By Dave Andrusko
An op-ed that ran this week in USA Today was an example of ecumenism at its best.
Appearing under the headline, “To be really pro-choice, you must protect each doctor’s choice to not perform abortions,” Cardinal Timothy Dolan and Russell Moore, president of the Ethics & Religious Liberty Commission of the Southern Baptist Convention, eloquently made the case for passage of the “Conscience Protection Act of 2017.” Current federal law does not sufficiently protect the conscience rights of health care professionals and others.
Were such a law to have passed during the two terms of President Obama, we could have rested assured that he couldn’t veto it fast enough. Protecting the right of conscience was never big on the agenda of this hardcore pro-abortionist. But now pro-life Donald Trump is President.
The Conscience Protection Act of 2017 would uphold the conscience rights of health care providers, religious charities, and churches who are being forced to participate in or provide coverage for abortions. This week pro-life members of the House and Senate held a press conference where we learned stories of nurses who have been forced, against their religious beliefs, to participate in abortions. Their accounts were shocking.
As representatives of the nation’s two largest religious denominations, Cardinal Dolan, of the Archdiocese of New York City and the chairman of the U.S. Conference of Catholic Bishop’s Committee on Pro-Life Activities, and Dr. Moore teamed up to warn of the threats to religious liberties and to argue that there ought to be consensus that respects individual conscience on the abortion issue.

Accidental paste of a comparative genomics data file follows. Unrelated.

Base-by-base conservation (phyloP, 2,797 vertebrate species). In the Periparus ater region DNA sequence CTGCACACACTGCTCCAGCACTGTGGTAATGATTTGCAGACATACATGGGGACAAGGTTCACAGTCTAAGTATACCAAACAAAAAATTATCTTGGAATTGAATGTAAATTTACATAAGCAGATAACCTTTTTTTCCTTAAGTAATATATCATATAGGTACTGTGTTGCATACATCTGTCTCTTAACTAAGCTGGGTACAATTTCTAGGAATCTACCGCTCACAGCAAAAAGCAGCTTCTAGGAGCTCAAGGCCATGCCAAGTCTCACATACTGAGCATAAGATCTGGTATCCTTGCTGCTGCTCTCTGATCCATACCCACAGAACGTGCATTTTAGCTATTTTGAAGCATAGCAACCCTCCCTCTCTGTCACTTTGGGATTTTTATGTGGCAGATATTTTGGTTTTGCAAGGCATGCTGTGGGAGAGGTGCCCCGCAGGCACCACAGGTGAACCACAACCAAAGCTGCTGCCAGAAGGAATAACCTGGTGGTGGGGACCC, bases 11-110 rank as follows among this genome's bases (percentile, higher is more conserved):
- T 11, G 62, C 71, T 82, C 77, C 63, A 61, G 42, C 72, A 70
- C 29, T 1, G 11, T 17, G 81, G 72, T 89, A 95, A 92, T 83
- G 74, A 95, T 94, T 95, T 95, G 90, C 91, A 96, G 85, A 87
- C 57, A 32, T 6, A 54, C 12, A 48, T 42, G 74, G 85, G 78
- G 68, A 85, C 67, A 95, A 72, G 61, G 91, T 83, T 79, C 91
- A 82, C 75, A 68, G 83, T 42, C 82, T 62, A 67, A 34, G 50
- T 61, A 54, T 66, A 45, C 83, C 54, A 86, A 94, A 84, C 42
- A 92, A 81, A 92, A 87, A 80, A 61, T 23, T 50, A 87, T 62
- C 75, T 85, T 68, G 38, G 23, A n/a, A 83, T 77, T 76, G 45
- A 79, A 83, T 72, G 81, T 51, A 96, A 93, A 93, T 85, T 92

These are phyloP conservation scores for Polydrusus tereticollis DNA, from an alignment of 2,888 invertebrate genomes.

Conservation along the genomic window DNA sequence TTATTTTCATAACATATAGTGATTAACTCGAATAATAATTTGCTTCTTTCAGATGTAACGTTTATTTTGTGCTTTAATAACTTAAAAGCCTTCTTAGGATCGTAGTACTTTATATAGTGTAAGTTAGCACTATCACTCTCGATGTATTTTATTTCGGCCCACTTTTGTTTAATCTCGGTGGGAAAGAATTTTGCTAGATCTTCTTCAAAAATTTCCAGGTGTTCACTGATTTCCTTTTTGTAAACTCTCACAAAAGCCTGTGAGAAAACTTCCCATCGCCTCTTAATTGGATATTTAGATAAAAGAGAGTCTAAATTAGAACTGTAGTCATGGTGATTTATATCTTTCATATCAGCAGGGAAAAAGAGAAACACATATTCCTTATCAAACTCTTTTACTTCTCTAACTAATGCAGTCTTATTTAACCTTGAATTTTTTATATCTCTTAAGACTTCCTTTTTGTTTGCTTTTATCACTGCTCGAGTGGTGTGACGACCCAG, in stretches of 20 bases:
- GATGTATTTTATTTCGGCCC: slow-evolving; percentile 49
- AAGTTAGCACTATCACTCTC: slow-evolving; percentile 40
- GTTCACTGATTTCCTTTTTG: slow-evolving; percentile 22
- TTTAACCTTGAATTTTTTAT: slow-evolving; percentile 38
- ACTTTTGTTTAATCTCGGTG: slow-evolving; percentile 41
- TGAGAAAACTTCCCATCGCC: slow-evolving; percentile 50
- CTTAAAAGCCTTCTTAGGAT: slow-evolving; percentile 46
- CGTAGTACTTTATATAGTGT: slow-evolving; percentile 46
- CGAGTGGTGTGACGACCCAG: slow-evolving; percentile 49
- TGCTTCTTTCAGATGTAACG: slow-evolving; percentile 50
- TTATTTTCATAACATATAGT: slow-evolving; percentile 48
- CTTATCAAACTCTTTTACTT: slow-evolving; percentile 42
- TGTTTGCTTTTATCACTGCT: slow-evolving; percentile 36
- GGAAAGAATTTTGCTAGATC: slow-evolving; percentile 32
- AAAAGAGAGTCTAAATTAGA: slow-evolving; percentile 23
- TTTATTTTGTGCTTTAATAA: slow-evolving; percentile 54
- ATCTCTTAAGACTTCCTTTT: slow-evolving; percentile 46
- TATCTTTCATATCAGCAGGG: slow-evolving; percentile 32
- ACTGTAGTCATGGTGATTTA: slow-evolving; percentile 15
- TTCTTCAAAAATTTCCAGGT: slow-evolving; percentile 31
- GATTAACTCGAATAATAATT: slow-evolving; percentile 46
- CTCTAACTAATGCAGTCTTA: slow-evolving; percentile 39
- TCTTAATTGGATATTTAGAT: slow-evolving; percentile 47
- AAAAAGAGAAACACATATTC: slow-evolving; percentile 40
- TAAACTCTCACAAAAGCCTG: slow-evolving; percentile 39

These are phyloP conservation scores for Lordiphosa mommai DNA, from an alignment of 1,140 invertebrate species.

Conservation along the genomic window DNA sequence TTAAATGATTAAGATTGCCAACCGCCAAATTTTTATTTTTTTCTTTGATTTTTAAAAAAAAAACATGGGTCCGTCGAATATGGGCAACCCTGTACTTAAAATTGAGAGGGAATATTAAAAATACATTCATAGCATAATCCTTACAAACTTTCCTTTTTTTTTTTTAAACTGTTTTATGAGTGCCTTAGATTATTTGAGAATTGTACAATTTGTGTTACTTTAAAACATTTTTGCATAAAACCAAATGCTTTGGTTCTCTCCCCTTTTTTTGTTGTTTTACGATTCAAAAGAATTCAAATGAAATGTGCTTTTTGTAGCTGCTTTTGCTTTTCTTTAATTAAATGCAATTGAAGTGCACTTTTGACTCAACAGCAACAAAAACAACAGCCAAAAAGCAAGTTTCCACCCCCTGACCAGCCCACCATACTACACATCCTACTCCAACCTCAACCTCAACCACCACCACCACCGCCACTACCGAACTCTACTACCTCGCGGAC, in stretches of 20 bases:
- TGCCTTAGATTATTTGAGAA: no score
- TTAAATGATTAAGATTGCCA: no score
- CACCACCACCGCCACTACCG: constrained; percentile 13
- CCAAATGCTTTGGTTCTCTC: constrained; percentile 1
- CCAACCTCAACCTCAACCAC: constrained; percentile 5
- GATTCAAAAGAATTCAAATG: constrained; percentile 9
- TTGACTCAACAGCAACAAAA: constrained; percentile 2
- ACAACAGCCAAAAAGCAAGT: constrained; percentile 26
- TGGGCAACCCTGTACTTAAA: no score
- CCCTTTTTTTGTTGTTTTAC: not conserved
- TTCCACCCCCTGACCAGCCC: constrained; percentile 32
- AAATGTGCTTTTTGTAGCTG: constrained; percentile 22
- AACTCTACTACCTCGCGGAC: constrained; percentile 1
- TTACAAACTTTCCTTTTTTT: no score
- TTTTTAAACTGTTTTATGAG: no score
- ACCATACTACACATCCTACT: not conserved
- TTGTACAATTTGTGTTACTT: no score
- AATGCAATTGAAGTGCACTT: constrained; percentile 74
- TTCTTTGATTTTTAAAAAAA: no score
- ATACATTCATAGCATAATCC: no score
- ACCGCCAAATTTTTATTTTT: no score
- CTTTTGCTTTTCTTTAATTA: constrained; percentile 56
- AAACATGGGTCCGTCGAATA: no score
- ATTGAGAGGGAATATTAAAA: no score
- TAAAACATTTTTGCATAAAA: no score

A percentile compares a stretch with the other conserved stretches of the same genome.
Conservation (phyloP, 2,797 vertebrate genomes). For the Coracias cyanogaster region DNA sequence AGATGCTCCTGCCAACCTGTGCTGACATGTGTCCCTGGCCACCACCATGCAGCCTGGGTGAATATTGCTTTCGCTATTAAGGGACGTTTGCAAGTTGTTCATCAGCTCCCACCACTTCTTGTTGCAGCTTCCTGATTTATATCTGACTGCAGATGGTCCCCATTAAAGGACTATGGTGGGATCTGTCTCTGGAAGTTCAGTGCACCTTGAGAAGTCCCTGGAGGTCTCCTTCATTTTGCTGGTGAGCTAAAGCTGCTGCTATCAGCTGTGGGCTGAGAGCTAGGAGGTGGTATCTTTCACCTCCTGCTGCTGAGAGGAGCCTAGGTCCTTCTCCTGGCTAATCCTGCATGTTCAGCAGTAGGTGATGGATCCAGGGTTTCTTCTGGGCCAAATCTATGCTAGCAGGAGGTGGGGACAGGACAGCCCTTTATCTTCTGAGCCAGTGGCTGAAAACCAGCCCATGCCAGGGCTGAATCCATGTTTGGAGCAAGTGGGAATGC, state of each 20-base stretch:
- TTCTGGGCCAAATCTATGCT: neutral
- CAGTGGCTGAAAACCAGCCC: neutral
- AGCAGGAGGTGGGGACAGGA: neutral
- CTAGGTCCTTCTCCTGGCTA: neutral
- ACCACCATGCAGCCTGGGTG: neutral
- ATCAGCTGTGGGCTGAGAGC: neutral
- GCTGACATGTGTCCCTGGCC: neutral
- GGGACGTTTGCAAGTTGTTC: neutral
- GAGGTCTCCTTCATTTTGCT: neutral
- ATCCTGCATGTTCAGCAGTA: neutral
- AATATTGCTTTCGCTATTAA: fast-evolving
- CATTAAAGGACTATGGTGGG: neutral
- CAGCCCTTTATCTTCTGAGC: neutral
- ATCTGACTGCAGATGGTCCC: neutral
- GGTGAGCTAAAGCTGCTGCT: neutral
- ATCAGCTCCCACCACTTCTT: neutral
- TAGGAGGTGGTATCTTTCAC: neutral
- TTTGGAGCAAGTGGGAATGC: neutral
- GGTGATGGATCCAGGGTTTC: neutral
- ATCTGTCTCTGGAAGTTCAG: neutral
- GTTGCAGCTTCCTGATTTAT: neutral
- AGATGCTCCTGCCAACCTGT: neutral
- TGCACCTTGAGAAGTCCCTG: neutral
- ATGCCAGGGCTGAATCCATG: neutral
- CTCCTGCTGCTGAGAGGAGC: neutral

[We] believe that the freedom to live by one’s deepest beliefs, without being forced by government to act against those beliefs, is our first freedom and a founding value of our nation. That being the case, we find it hard to imagine how those who call themselves “pro-choice” could deny another the choice of following his or her conscience.
What has appalled us in recent years is an increasing and fierce attack on conscience rights. The movement that once called itself “pro-choice” has campaigned to force doctors, nurses, and hospitals to participate in abortion or leave the health care system — and to force all Americans to pay for abortions if they want any health coverage. This is a grave threat to freedom of conscience. Forcing those who decline to participate in abortion — including medical professionals and health care entities — out of the marketplace helps no one and harms the common good.
Put another way
Even those who disagree with us on abortion should see that respecting the right to choose not to be involved in abortion is part of being “pro-choice.”
They end their op-ed by reiterating their argument that “on one of our most divisive issues”—abortion—
“we have an opportunity to unite across political, religious and regional divides to agree that those who respect the life of the unborn child have a right to act on that belief, that we are not second-class citizens. We hope members of Congress of both parties will take up this challenge and enact the Conscience Protection Act.